I’ve been working hard lately to finish writing and shooting the content for A Culture of Civility, a three-part video seminar series for schools aimed at understanding and preventing identity-based bullying.
Whenever I talk to students about this project, they immediately get it. They are excited about a new approach to understanding bullying in schools, and they recognize the need for building a culture and climate of inclusiveness.
When I talk to most administrators and many teachers, though, there’s a disconnect, a skepticism. And I don’t blame them. For those tasked with educating our young people, there are about 25 chainsaws they are expected to juggle flawlessly: state standards, graduation rates, student behavior, state-mandated tests, district-mandated tests, college entrance rates, support for extra-curriculars, parent engagement, and on and on…
Above all, I hear the word “achievement.” And in many ways, I should. To quote a famous Bushism, we must ask, “Is our children learning?” We must ensure that students are prepared for the world after high school, and as such, we need a lazer-like focus on standards and achievement.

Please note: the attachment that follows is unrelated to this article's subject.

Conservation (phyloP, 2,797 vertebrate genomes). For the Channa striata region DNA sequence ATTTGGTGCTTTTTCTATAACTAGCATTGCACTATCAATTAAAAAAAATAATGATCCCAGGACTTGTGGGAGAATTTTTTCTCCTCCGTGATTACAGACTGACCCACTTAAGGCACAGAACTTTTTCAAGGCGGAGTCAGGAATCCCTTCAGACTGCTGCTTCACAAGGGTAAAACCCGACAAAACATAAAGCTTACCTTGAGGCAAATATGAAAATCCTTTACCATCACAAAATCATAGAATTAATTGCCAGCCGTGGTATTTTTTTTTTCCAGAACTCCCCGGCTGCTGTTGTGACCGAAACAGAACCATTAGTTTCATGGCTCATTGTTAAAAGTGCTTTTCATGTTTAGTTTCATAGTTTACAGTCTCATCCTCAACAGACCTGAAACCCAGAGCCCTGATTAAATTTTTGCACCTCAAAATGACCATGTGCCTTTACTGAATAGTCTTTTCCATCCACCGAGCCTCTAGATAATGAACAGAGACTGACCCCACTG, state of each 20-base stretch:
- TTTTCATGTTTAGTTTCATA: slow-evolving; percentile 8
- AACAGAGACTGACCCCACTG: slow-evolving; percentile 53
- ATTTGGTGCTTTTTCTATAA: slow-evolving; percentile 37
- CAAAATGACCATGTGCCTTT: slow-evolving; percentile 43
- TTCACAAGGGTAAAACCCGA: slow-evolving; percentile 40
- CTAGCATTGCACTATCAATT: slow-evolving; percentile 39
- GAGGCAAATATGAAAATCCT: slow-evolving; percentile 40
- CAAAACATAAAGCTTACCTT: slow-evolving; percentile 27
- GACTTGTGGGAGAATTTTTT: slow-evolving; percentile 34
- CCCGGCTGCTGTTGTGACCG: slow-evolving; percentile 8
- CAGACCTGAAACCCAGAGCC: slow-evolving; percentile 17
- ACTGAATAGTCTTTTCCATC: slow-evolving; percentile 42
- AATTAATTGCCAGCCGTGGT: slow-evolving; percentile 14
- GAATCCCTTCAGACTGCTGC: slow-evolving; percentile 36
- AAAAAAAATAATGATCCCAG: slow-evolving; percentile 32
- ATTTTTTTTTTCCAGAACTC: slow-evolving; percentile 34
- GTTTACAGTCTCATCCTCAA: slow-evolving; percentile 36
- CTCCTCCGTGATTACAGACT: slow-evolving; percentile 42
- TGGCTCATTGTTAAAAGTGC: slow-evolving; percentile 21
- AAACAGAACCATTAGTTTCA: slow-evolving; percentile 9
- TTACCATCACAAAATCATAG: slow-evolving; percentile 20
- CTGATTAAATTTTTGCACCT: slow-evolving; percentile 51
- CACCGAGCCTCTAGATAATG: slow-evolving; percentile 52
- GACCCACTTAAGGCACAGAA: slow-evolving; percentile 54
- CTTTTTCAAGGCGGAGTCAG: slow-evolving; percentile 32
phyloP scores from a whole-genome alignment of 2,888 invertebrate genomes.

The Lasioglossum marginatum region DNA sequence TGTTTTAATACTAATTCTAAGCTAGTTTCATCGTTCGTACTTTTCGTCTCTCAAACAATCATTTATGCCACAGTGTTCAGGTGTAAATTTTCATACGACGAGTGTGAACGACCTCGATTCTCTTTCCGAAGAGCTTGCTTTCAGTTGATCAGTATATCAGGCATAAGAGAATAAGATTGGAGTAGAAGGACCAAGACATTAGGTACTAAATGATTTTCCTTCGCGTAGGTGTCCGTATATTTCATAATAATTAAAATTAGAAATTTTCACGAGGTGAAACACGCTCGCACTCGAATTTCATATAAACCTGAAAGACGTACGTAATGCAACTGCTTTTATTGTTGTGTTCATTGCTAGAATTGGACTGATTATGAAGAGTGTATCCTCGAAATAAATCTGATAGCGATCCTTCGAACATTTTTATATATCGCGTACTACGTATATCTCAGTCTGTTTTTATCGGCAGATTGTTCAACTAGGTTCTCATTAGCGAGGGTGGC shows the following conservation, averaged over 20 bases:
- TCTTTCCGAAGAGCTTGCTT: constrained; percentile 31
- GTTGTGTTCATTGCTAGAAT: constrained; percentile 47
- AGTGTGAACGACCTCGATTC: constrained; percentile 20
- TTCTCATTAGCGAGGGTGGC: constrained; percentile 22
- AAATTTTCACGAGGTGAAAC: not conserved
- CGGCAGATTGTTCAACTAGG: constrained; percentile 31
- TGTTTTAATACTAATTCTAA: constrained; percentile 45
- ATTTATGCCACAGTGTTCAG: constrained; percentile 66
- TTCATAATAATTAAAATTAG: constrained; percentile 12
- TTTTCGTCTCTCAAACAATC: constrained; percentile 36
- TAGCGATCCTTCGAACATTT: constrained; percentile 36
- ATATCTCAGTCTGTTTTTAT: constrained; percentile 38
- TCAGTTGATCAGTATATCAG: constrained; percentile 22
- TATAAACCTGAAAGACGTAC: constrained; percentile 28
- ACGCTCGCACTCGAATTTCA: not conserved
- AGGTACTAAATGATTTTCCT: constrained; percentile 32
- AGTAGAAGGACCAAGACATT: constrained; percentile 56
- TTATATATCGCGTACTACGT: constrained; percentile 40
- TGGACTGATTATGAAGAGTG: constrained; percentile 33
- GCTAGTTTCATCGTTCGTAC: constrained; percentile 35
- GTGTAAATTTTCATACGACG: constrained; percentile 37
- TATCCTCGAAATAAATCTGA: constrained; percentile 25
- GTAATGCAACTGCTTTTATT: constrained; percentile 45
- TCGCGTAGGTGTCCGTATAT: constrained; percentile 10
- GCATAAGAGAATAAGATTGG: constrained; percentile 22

But to focus on achievement doesn’t simply have to mean that we focus on tests, standards, and innovative reading, writing, and math instruction. We need to ensure that students have an environment where they are safe to learn so that our academic work is not in vain.
In their article “School Climate as a Factor in Student Adjustment and Achievement,” (Journal of Education and Psychological Consultation, 9:3, 321-329) Yale University’s Child Study Center researchers Norris M. Haynes, Christine Emmons, and Michael Ben-Avie define school climate as “the quality and consistence of interpersonal interactions within the school community that influence children’s cognitive, social, and psychological development.” School climate is essentially the sum total of interactions “among staff, between staff and students, among students, and between home and school.”